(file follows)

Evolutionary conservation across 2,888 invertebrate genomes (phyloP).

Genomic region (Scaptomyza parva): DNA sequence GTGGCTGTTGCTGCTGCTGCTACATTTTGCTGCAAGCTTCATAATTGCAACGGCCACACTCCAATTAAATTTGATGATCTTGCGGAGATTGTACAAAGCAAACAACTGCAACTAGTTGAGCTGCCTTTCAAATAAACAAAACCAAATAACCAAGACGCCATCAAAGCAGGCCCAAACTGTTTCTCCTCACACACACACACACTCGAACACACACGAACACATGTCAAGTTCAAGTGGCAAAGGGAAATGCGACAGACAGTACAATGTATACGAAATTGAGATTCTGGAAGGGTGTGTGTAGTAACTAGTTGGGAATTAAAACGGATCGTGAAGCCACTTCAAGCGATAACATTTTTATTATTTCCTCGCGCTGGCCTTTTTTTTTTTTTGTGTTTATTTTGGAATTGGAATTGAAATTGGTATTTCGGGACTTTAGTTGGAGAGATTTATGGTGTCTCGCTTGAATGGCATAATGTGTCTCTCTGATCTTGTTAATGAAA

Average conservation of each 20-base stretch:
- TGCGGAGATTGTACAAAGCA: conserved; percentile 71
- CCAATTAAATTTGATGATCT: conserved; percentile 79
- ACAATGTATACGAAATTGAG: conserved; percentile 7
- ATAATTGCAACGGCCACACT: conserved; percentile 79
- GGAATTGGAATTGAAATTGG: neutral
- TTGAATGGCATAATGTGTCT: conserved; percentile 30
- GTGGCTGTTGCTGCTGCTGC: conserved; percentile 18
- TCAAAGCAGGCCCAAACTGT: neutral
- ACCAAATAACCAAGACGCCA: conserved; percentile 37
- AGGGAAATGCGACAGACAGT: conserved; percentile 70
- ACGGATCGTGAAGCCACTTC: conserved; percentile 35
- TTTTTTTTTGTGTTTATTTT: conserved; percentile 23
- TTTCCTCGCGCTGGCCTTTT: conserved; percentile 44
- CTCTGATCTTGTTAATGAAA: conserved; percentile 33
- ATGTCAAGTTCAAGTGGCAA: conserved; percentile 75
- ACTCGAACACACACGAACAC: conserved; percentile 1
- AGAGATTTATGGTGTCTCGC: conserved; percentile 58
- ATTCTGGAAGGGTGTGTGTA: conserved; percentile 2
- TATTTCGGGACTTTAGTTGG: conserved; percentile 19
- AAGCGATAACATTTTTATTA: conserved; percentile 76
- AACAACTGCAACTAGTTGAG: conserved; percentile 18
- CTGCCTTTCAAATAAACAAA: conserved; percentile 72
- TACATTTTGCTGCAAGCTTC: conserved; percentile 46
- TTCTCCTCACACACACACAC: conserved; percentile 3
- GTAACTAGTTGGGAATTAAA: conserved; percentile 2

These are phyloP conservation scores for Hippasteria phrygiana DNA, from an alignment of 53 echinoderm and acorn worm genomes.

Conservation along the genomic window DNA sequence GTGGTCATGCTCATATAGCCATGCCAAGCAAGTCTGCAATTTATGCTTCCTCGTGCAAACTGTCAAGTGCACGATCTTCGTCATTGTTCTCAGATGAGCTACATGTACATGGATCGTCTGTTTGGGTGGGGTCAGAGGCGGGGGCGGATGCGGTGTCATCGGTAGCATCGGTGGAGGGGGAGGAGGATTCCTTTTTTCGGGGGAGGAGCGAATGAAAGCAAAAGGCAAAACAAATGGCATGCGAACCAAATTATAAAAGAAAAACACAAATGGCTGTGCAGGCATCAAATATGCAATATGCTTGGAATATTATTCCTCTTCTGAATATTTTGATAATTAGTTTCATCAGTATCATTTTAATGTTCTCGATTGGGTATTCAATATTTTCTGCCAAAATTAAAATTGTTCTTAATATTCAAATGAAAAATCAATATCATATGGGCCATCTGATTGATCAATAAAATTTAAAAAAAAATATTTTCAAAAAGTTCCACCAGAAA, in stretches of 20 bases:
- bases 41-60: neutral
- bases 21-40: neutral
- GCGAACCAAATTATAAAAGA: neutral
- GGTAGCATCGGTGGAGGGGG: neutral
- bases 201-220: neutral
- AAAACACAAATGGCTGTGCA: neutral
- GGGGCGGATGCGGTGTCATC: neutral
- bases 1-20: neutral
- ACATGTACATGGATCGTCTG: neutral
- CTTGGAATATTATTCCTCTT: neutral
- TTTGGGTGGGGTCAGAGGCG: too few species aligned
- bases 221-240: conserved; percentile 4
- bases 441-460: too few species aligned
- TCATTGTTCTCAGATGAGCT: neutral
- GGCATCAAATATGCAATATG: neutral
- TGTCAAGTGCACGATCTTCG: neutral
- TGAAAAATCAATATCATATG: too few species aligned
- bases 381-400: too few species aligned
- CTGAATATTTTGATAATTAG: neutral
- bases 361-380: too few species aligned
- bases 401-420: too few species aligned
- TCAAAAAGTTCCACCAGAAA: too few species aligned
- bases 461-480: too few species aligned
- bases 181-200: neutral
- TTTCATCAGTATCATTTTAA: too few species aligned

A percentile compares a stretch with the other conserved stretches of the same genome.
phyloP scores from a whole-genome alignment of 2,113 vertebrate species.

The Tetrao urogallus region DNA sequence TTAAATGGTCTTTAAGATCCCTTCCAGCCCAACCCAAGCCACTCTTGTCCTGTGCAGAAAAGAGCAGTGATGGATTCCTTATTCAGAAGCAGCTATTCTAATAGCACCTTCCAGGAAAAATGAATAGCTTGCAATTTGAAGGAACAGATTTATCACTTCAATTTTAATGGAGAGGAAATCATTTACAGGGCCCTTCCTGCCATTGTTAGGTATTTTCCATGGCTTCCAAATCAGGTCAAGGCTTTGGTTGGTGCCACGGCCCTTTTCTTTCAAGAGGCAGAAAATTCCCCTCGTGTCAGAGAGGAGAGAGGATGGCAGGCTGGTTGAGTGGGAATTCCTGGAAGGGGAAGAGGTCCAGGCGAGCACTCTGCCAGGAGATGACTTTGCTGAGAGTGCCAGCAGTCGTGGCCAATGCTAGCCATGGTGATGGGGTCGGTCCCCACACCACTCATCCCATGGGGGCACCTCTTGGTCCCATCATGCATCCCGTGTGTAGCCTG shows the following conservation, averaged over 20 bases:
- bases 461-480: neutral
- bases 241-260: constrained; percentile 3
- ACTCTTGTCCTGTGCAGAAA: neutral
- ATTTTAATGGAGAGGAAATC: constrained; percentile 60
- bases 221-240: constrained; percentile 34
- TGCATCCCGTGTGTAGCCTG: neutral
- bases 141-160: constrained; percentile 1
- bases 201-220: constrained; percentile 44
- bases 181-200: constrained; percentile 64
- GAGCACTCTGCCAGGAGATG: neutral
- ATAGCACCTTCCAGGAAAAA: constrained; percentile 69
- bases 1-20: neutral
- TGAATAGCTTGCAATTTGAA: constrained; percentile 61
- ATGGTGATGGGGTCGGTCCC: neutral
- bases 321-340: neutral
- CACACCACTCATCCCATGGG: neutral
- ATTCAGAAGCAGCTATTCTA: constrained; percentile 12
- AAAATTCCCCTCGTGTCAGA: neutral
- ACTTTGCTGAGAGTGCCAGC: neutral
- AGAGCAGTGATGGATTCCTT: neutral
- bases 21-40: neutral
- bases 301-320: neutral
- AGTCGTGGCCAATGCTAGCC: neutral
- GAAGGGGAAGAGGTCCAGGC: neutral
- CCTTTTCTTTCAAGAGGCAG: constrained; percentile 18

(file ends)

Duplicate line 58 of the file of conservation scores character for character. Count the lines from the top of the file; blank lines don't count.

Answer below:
The Tetrao urogallus region DNA sequence TTAAATGGTCTTTAAGATCCCTTCCAGCCCAACCCAAGCCACTCTTGTCCTGTGCAGAAAAGAGCAGTGATGGATTCCTTATTCAGAAGCAGCTATTCTAATAGCACCTTCCAGGAAAAATGAATAGCTTGCAATTTGAAGGAACAGATTTATCACTTCAATTTTAATGGAGAGGAAATCATTTACAGGGCCCTTCCTGCCATTGTTAGGTATTTTCCATGGCTTCCAAATCAGGTCAAGGCTTTGGTTGGTGCCACGGCCCTTTTCTTTCAAGAGGCAGAAAATTCCCCTCGTGTCAGAGAGGAGAGAGGATGGCAGGCTGGTTGAGTGGGAATTCCTGGAAGGGGAAGAGGTCCAGGCGAGCACTCTGCCAGGAGATGACTTTGCTGAGAGTGCCAGCAGTCGTGGCCAATGCTAGCCATGGTGATGGGGTCGGTCCCCACACCACTCATCCCATGGGGGCACCTCTTGGTCCCATCATGCATCCCGTGTGTAGCCTG shows the following conservation, averaged over 20 bases: